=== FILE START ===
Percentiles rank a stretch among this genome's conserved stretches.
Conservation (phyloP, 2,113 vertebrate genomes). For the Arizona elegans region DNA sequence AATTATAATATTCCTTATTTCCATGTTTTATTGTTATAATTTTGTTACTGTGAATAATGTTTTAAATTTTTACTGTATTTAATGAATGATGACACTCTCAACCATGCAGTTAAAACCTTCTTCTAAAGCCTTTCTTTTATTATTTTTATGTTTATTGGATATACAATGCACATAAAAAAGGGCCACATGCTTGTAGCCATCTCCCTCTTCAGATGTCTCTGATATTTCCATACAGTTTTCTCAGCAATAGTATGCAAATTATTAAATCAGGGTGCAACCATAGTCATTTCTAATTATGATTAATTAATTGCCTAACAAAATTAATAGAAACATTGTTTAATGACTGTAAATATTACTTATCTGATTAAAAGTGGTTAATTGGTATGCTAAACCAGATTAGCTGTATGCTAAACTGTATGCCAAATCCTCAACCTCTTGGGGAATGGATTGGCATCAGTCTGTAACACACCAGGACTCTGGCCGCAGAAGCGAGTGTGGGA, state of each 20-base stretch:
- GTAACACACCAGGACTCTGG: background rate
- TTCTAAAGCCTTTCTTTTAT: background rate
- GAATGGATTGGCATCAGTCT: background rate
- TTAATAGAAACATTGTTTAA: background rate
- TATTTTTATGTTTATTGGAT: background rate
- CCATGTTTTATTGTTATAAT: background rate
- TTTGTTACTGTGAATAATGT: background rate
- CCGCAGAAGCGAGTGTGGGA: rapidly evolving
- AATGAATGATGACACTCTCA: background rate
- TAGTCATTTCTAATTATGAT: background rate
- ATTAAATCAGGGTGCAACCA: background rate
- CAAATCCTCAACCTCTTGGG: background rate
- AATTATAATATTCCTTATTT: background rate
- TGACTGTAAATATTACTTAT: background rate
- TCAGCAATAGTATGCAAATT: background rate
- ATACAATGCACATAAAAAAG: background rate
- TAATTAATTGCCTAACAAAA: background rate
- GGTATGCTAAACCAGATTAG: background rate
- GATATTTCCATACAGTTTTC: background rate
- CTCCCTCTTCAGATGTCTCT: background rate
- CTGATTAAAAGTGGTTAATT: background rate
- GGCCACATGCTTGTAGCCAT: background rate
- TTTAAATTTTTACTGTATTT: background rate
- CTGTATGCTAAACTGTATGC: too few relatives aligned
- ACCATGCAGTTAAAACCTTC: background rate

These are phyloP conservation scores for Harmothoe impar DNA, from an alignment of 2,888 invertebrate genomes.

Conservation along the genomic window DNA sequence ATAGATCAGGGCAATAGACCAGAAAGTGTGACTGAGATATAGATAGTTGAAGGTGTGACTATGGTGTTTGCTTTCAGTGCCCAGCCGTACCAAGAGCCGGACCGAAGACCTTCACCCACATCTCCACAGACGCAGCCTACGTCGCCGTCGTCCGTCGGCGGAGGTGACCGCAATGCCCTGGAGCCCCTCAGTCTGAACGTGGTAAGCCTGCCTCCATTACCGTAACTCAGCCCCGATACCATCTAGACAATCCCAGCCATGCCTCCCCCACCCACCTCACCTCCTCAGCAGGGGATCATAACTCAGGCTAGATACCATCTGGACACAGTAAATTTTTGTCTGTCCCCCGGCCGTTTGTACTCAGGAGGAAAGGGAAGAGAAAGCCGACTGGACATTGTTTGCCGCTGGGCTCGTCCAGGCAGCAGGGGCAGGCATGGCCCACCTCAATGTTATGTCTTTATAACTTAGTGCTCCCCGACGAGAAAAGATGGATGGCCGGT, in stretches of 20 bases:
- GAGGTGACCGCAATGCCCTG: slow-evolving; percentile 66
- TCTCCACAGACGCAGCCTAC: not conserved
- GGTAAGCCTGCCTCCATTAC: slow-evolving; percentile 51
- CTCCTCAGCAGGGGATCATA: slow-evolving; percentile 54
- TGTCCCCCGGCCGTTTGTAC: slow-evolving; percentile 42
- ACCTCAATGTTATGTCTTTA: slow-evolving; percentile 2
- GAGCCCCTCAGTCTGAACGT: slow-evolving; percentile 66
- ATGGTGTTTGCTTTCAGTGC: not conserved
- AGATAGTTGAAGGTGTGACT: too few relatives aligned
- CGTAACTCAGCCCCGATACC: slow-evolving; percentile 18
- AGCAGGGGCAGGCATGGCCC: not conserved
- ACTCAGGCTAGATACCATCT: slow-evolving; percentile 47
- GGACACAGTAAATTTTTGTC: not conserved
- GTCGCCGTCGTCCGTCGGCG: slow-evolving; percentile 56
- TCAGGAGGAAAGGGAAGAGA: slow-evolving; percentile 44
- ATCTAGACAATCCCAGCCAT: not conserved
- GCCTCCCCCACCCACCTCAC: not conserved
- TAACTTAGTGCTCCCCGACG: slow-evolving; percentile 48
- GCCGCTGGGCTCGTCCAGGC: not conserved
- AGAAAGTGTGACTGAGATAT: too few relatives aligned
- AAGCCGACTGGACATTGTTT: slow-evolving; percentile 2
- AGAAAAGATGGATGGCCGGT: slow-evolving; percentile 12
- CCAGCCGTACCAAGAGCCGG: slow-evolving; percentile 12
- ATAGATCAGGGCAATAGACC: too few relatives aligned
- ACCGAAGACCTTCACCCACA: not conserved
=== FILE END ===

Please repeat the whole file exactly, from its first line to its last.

Percentiles rank a stretch among this genome's conserved stretches.
Conservation (phyloP, 2,113 vertebrate genomes). For the Arizona elegans region DNA sequence AATTATAATATTCCTTATTTCCATGTTTTATTGTTATAATTTTGTTACTGTGAATAATGTTTTAAATTTTTACTGTATTTAATGAATGATGACACTCTCAACCATGCAGTTAAAACCTTCTTCTAAAGCCTTTCTTTTATTATTTTTATGTTTATTGGATATACAATGCACATAAAAAAGGGCCACATGCTTGTAGCCATCTCCCTCTTCAGATGTCTCTGATATTTCCATACAGTTTTCTCAGCAATAGTATGCAAATTATTAAATCAGGGTGCAACCATAGTCATTTCTAATTATGATTAATTAATTGCCTAACAAAATTAATAGAAACATTGTTTAATGACTGTAAATATTACTTATCTGATTAAAAGTGGTTAATTGGTATGCTAAACCAGATTAGCTGTATGCTAAACTGTATGCCAAATCCTCAACCTCTTGGGGAATGGATTGGCATCAGTCTGTAACACACCAGGACTCTGGCCGCAGAAGCGAGTGTGGGA, state of each 20-base stretch:
- GTAACACACCAGGACTCTGG: background rate
- TTCTAAAGCCTTTCTTTTAT: background rate
- GAATGGATTGGCATCAGTCT: background rate
- TTAATAGAAACATTGTTTAA: background rate
- TATTTTTATGTTTATTGGAT: background rate
- CCATGTTTTATTGTTATAAT: background rate
- TTTGTTACTGTGAATAATGT: background rate
- CCGCAGAAGCGAGTGTGGGA: rapidly evolving
- AATGAATGATGACACTCTCA: background rate
- TAGTCATTTCTAATTATGAT: background rate
- ATTAAATCAGGGTGCAACCA: background rate
- CAAATCCTCAACCTCTTGGG: background rate
- AATTATAATATTCCTTATTT: background rate
- TGACTGTAAATATTACTTAT: background rate
- TCAGCAATAGTATGCAAATT: background rate
- ATACAATGCACATAAAAAAG: background rate
- TAATTAATTGCCTAACAAAA: background rate
- GGTATGCTAAACCAGATTAG: background rate
- GATATTTCCATACAGTTTTC: background rate
- CTCCCTCTTCAGATGTCTCT: background rate
- CTGATTAAAAGTGGTTAATT: background rate
- GGCCACATGCTTGTAGCCAT: background rate
- TTTAAATTTTTACTGTATTT: background rate
- CTGTATGCTAAACTGTATGC: too few relatives aligned
- ACCATGCAGTTAAAACCTTC: background rate

These are phyloP conservation scores for Harmothoe impar DNA, from an alignment of 2,888 invertebrate genomes.

Conservation along the genomic window DNA sequence ATAGATCAGGGCAATAGACCAGAAAGTGTGACTGAGATATAGATAGTTGAAGGTGTGACTATGGTGTTTGCTTTCAGTGCCCAGCCGTACCAAGAGCCGGACCGAAGACCTTCACCCACATCTCCACAGACGCAGCCTACGTCGCCGTCGTCCGTCGGCGGAGGTGACCGCAATGCCCTGGAGCCCCTCAGTCTGAACGTGGTAAGCCTGCCTCCATTACCGTAACTCAGCCCCGATACCATCTAGACAATCCCAGCCATGCCTCCCCCACCCACCTCACCTCCTCAGCAGGGGATCATAACTCAGGCTAGATACCATCTGGACACAGTAAATTTTTGTCTGTCCCCCGGCCGTTTGTACTCAGGAGGAAAGGGAAGAGAAAGCCGACTGGACATTGTTTGCCGCTGGGCTCGTCCAGGCAGCAGGGGCAGGCATGGCCCACCTCAATGTTATGTCTTTATAACTTAGTGCTCCCCGACGAGAAAAGATGGATGGCCGGT, in stretches of 20 bases:
- GAGGTGACCGCAATGCCCTG: slow-evolving; percentile 66
- TCTCCACAGACGCAGCCTAC: not conserved
- GGTAAGCCTGCCTCCATTAC: slow-evolving; percentile 51
- CTCCTCAGCAGGGGATCATA: slow-evolving; percentile 54
- TGTCCCCCGGCCGTTTGTAC: slow-evolving; percentile 42
- ACCTCAATGTTATGTCTTTA: slow-evolving; percentile 2
- GAGCCCCTCAGTCTGAACGT: slow-evolving; percentile 66
- ATGGTGTTTGCTTTCAGTGC: not conserved
- AGATAGTTGAAGGTGTGACT: too few relatives aligned
- CGTAACTCAGCCCCGATACC: slow-evolving; percentile 18
- AGCAGGGGCAGGCATGGCCC: not conserved
- ACTCAGGCTAGATACCATCT: slow-evolving; percentile 47
- GGACACAGTAAATTTTTGTC: not conserved
- GTCGCCGTCGTCCGTCGGCG: slow-evolving; percentile 56
- TCAGGAGGAAAGGGAAGAGA: slow-evolving; percentile 44
- ATCTAGACAATCCCAGCCAT: not conserved
- GCCTCCCCCACCCACCTCAC: not conserved
- TAACTTAGTGCTCCCCGACG: slow-evolving; percentile 48
- GCCGCTGGGCTCGTCCAGGC: not conserved
- AGAAAGTGTGACTGAGATAT: too few relatives aligned
- AAGCCGACTGGACATTGTTT: slow-evolving; percentile 2
- AGAAAAGATGGATGGCCGGT: slow-evolving; percentile 12
- CCAGCCGTACCAAGAGCCGG: slow-evolving; percentile 12
- ATAGATCAGGGCAATAGACC: too few relatives aligned
- ACCGAAGACCTTCACCCACA: not conserved